Supreme Court to be in a rudimentary stage and, therefore, the connection of the accused cannot be established, as has been sought to be done by the prosecution.

Another recovery which has been pressed into service is the recovery of the purse which has been made vide Ex.P/17. This recovery is said to have been made on 25th Janury, 1989. This recovery was not at the instance of the accused. Neither it was recovered in the presence of the accused Nand Ram. The accused has been arrested on 26.01.89 which does not appear to be a correct exposition of the things and in that view of the matter recovery of the purse from the scene of occurrence would ipso facto be of any consequence to establish the connection of the accused with the crime. The recovery of the bowl and the container of 'gurh' and tea leaves are hardly of any consequence because they have not been reported to have been missing in the first information report and they hardly have a connection with the murder. The recoveries of the shoe and part of the 'bidi' have also been wrongly pressed into service by the trial court against the accused persons.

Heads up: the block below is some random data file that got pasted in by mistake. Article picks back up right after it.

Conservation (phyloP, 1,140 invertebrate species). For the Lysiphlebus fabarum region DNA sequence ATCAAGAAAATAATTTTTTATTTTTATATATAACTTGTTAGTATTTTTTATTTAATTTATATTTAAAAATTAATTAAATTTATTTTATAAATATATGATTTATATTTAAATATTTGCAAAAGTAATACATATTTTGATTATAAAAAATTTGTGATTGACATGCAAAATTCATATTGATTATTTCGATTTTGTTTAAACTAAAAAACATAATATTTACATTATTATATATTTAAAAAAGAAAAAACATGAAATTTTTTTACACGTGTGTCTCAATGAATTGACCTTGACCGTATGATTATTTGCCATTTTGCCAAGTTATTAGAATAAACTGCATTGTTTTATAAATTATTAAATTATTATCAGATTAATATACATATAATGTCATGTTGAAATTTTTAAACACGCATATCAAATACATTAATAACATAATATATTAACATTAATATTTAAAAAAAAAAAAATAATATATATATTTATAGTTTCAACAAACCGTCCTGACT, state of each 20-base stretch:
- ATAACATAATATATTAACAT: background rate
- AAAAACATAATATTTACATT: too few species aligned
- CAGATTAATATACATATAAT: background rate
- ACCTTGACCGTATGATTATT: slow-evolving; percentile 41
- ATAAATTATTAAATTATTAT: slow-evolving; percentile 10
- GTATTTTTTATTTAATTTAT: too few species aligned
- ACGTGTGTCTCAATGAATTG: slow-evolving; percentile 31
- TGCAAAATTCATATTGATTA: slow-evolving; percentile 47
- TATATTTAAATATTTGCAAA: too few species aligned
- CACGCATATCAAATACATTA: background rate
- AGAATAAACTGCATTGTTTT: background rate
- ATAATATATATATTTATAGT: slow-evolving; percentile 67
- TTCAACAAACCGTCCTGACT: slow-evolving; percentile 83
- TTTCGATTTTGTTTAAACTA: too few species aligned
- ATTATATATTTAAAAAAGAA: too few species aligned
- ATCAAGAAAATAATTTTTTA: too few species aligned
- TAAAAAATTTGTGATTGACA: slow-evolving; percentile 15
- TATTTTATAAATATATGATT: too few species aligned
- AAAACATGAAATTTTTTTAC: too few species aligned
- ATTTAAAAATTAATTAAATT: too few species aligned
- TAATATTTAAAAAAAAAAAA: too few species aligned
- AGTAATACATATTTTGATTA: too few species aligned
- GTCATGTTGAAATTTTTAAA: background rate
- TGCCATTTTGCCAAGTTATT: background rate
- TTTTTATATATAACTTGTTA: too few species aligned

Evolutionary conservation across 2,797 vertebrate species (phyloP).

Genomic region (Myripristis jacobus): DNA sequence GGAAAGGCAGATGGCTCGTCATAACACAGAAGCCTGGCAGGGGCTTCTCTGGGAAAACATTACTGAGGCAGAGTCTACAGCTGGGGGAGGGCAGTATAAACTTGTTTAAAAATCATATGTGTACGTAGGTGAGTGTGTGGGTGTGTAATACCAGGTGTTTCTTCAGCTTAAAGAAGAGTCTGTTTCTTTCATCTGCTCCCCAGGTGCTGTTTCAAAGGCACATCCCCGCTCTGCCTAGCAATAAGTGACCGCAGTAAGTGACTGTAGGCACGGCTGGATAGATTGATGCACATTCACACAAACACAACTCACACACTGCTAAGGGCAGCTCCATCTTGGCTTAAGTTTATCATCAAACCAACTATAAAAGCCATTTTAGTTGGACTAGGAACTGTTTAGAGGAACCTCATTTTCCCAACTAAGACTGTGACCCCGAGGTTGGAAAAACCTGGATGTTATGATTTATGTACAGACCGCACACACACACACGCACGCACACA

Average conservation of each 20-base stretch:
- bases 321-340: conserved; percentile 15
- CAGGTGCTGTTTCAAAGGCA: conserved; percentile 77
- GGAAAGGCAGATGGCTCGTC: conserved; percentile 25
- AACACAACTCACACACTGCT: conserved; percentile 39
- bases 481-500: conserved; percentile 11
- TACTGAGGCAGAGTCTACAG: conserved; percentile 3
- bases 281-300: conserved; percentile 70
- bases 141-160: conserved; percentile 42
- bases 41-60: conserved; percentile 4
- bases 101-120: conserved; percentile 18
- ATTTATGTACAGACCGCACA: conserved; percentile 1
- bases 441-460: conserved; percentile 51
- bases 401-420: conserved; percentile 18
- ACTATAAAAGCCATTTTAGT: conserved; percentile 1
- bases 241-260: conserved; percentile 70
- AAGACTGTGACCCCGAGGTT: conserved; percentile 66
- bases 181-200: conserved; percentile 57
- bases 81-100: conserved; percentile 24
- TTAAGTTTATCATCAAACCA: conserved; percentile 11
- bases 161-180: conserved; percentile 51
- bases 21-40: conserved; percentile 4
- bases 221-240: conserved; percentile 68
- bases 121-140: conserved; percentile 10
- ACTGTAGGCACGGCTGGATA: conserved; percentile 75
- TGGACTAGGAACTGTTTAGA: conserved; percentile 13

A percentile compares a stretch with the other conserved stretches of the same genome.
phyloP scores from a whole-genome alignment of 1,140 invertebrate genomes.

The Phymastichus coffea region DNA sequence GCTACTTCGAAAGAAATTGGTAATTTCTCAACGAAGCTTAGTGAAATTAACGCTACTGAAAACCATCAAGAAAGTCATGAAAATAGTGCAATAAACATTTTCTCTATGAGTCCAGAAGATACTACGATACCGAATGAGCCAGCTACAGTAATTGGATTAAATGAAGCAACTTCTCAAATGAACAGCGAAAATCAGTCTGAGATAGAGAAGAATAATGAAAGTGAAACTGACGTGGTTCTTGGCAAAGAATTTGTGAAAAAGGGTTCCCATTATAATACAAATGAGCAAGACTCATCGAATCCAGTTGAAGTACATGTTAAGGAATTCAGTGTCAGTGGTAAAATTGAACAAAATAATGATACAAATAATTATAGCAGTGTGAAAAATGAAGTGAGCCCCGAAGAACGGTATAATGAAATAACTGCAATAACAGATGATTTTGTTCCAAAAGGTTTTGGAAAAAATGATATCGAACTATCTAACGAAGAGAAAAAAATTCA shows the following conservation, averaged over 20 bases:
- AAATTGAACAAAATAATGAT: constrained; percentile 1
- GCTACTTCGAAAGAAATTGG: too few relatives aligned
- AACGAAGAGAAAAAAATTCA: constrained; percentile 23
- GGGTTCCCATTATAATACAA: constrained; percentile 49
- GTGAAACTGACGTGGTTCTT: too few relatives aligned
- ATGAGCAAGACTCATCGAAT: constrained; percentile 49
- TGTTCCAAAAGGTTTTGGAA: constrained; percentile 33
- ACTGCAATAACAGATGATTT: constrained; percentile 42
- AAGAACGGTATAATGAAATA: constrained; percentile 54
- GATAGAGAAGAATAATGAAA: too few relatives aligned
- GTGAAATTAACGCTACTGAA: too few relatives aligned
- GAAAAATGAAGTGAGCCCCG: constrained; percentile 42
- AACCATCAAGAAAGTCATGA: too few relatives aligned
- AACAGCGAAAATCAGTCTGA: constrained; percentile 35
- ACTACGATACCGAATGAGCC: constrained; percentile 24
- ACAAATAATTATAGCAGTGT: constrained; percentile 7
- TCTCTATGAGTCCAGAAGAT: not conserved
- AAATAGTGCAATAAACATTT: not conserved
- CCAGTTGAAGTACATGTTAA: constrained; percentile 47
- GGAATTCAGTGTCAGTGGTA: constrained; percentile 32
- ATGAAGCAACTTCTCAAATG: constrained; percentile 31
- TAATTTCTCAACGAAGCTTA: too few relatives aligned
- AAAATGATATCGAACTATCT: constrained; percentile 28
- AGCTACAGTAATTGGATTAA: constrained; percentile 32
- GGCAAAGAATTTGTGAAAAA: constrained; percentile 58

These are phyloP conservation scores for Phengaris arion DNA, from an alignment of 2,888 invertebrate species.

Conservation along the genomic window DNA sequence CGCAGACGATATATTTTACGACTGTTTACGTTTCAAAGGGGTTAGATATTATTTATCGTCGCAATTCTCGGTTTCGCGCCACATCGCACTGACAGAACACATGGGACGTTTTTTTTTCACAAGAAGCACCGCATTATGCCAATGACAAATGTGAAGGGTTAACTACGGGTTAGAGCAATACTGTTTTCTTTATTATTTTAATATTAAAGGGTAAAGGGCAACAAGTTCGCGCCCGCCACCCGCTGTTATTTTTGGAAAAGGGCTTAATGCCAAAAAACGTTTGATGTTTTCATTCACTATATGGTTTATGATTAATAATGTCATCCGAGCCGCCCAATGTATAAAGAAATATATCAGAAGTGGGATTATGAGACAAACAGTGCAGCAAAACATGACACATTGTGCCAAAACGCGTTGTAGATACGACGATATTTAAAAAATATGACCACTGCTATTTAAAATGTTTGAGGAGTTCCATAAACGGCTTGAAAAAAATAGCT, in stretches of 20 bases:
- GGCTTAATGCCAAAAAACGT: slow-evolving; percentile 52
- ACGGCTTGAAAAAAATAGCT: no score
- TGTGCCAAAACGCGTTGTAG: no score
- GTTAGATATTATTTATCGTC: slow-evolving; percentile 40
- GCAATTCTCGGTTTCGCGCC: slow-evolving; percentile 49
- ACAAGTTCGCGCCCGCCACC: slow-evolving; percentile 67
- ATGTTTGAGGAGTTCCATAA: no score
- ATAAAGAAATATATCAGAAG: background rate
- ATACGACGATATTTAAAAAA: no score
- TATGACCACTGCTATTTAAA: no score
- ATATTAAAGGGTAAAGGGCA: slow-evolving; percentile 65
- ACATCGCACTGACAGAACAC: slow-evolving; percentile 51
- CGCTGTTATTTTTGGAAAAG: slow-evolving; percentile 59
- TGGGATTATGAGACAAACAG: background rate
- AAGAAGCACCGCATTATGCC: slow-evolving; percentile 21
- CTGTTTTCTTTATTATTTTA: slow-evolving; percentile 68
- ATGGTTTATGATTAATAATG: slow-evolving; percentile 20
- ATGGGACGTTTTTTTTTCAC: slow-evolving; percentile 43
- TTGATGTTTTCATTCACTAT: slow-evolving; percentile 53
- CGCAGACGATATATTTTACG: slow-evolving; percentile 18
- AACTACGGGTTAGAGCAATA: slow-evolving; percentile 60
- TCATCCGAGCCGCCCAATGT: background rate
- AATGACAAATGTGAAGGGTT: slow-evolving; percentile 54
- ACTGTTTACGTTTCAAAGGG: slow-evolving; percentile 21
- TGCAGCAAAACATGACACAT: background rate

Per contra, the learned Public Prosecutor, argued that the circumstance indicate that the accused has committed the crime as has been narrated by the prosecution. The foot molds, the bowl etc. which have been with the deceased , were recovered from the accused Nand Ram therefore, without any explanation their presence in his custody show that he had stolen the same and the purse establishes his presence on the scene of occurrence.

We have heard learned counsel and have given our thoughtful consideration to the facts obtaining on record.